Then we watched The Dead (7/10).  Fair warning, the people I was with liked this film less than I did.  They shot a zombie outbreak movie in Africa, on the border of Sierra Leone and Burkina Faso.  An American military man involved in some brushfire war there gets stranded when a zombie outbreak happens.  He travels across the country, teaming up with a local military man for much of the journey.

This film just didn’t have the bite it should have.  First of all, “zombie outbreak” is only about a 6 on the 1-10 scale of fucked up shit that happens in that part of Africa every day.  The filmmaker shied away from showing any of that, possibly out of ultra sensitivity to the inevitable charges of racism that would follow.  (They talked about some of the Internet nimrods that are already tooting that horn; there is absolutely no reason for it but people like to bring themselves some measure of fame by crapping on other stuff.)  Second of all, they talked about the transformation of the main character from selfish to altruistic over the course of the film, but the movie I saw doesn’t support that one bit (that he was that selfish, or that he changed).  I did like how the people in the movie weren’t all “turn on each other and be more dangerous than the zombies,” that’s such a cliche now; seeing even disparate people band together despite their differences (besides black/white, they were on opposite sides in a war a day ago) in the face of such a threat.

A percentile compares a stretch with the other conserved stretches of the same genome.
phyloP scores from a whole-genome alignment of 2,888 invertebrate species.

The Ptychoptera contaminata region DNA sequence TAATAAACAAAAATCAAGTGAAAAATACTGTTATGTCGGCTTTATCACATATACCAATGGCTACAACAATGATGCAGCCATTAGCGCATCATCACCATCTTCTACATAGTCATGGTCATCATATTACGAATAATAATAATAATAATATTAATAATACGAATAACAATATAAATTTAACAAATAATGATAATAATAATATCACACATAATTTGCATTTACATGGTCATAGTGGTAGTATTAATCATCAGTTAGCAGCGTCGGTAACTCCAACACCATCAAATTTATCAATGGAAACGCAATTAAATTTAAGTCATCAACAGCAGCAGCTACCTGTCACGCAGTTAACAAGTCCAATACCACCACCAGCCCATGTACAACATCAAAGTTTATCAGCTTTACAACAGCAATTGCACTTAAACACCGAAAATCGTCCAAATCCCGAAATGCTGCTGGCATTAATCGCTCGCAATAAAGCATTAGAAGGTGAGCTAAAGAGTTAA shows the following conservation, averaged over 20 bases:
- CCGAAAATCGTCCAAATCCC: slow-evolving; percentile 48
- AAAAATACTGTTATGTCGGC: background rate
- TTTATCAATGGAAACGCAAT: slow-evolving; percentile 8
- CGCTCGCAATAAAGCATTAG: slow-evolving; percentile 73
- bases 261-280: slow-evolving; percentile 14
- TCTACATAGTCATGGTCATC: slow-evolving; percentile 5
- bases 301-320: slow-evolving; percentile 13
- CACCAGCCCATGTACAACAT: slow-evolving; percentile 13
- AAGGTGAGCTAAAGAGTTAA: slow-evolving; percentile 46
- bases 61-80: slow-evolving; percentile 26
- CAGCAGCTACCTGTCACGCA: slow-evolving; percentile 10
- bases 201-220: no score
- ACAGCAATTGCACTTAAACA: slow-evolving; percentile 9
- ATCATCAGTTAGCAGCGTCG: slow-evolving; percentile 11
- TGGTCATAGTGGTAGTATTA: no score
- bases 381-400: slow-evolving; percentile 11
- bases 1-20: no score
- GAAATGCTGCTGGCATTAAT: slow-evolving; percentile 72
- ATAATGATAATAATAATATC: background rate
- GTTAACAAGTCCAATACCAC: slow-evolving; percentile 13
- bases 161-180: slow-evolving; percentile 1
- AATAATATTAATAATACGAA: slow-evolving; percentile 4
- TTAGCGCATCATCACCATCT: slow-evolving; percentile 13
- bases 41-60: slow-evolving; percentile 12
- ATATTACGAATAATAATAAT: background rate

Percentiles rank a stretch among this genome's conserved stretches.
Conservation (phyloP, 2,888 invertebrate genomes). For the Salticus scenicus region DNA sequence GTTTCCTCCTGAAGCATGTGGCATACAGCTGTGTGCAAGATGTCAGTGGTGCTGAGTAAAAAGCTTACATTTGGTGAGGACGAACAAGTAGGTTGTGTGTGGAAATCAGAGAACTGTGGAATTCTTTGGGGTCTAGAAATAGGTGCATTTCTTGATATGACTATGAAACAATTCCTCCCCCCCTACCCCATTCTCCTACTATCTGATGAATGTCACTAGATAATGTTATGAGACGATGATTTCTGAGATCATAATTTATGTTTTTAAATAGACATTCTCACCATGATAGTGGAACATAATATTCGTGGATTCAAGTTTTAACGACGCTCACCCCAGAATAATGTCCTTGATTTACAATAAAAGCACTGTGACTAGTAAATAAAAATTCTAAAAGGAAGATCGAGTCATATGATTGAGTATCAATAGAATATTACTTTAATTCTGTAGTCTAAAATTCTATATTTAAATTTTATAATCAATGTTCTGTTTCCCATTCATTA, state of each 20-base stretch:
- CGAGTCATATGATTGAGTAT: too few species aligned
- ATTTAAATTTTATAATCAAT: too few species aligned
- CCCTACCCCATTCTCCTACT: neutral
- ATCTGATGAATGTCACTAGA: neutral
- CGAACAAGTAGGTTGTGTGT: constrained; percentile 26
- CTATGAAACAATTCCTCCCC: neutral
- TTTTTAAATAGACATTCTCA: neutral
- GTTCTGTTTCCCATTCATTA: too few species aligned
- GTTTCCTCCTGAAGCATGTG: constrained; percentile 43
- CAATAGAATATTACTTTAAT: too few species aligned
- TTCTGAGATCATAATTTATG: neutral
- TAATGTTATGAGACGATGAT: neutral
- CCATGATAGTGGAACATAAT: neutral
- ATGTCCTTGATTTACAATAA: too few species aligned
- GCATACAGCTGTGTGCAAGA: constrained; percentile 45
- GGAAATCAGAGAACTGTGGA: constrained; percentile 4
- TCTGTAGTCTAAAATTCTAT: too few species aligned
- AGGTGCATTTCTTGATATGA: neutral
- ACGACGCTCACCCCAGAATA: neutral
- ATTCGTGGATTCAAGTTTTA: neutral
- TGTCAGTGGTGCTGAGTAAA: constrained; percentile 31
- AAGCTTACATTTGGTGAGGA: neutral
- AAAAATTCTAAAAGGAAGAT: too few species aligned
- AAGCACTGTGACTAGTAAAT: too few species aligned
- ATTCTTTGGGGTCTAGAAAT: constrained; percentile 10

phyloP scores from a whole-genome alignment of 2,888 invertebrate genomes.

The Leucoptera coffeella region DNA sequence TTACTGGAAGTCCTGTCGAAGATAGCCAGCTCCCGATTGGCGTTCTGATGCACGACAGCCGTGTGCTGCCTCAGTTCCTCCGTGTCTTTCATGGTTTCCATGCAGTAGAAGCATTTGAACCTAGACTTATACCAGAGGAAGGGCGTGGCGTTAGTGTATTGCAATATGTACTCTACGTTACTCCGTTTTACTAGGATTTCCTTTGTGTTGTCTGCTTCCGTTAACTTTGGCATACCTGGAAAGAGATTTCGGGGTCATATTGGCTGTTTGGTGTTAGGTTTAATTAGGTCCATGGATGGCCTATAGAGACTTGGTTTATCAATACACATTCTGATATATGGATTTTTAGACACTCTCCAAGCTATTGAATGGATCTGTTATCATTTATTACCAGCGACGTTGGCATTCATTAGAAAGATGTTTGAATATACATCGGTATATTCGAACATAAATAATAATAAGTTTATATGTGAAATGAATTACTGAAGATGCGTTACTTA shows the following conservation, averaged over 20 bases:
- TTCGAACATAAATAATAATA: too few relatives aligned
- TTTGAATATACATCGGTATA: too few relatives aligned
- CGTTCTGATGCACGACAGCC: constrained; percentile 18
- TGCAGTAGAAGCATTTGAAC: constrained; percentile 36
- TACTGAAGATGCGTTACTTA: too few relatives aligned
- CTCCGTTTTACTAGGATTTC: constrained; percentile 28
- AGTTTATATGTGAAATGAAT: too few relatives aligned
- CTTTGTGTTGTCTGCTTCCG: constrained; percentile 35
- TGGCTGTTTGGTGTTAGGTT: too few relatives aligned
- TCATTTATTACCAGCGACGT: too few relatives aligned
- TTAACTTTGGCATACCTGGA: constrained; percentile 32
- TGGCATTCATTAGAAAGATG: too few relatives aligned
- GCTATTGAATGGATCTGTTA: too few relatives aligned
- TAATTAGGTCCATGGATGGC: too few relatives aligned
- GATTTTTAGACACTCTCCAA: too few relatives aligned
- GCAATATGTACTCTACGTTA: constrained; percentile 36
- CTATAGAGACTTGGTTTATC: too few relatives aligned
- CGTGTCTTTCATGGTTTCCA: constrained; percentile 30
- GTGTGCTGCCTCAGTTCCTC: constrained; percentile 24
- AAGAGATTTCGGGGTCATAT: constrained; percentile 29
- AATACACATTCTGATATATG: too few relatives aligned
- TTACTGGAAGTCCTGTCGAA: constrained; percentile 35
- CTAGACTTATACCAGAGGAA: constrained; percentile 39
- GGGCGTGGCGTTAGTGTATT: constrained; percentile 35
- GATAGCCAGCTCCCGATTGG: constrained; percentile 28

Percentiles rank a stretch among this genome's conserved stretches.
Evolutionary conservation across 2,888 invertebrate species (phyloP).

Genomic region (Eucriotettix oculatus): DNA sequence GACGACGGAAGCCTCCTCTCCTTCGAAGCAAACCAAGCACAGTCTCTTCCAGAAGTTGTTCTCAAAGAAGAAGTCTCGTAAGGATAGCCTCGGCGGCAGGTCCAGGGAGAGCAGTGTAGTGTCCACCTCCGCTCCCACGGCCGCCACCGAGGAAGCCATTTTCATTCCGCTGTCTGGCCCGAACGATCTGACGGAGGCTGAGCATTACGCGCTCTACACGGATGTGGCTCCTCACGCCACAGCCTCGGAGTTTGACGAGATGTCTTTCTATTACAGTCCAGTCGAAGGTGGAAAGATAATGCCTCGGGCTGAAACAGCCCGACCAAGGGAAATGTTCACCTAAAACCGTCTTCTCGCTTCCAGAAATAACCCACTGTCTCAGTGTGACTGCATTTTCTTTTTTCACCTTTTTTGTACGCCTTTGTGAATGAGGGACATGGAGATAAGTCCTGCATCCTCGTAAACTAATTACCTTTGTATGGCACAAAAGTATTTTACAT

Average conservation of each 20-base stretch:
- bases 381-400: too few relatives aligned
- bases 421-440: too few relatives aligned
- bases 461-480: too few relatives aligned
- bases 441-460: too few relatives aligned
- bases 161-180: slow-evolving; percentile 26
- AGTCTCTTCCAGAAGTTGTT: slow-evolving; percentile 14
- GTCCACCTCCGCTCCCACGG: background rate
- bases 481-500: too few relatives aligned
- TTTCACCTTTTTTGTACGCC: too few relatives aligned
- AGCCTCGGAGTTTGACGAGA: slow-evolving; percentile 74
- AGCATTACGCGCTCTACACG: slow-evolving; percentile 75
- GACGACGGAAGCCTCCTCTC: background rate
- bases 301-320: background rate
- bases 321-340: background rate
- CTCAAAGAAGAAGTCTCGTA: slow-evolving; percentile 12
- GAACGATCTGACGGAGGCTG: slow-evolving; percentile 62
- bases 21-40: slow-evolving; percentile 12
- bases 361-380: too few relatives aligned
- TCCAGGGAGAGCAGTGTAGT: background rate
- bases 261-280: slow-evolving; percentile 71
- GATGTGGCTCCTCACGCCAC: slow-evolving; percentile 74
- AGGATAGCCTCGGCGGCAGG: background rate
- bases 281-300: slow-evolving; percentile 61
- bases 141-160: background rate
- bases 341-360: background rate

A side note, they started this movie way before Resident Evil decided to have its newest incarnation in Africa, so no copycat charges please.  I think some of the problem may be that they just couldn’t get some of the scenes they wanted in the can; between customs delays and bribery and being held at gunpoint and knifepoint and suffering from dysentery, they really had a hellish time trying to make a movie in Africa.  There’s a scene where he finds a baby and gives it away to some soldiers about one minute after; the director expressed his frustration that they wanted to do more with that but just ran up against the limits of their time in country.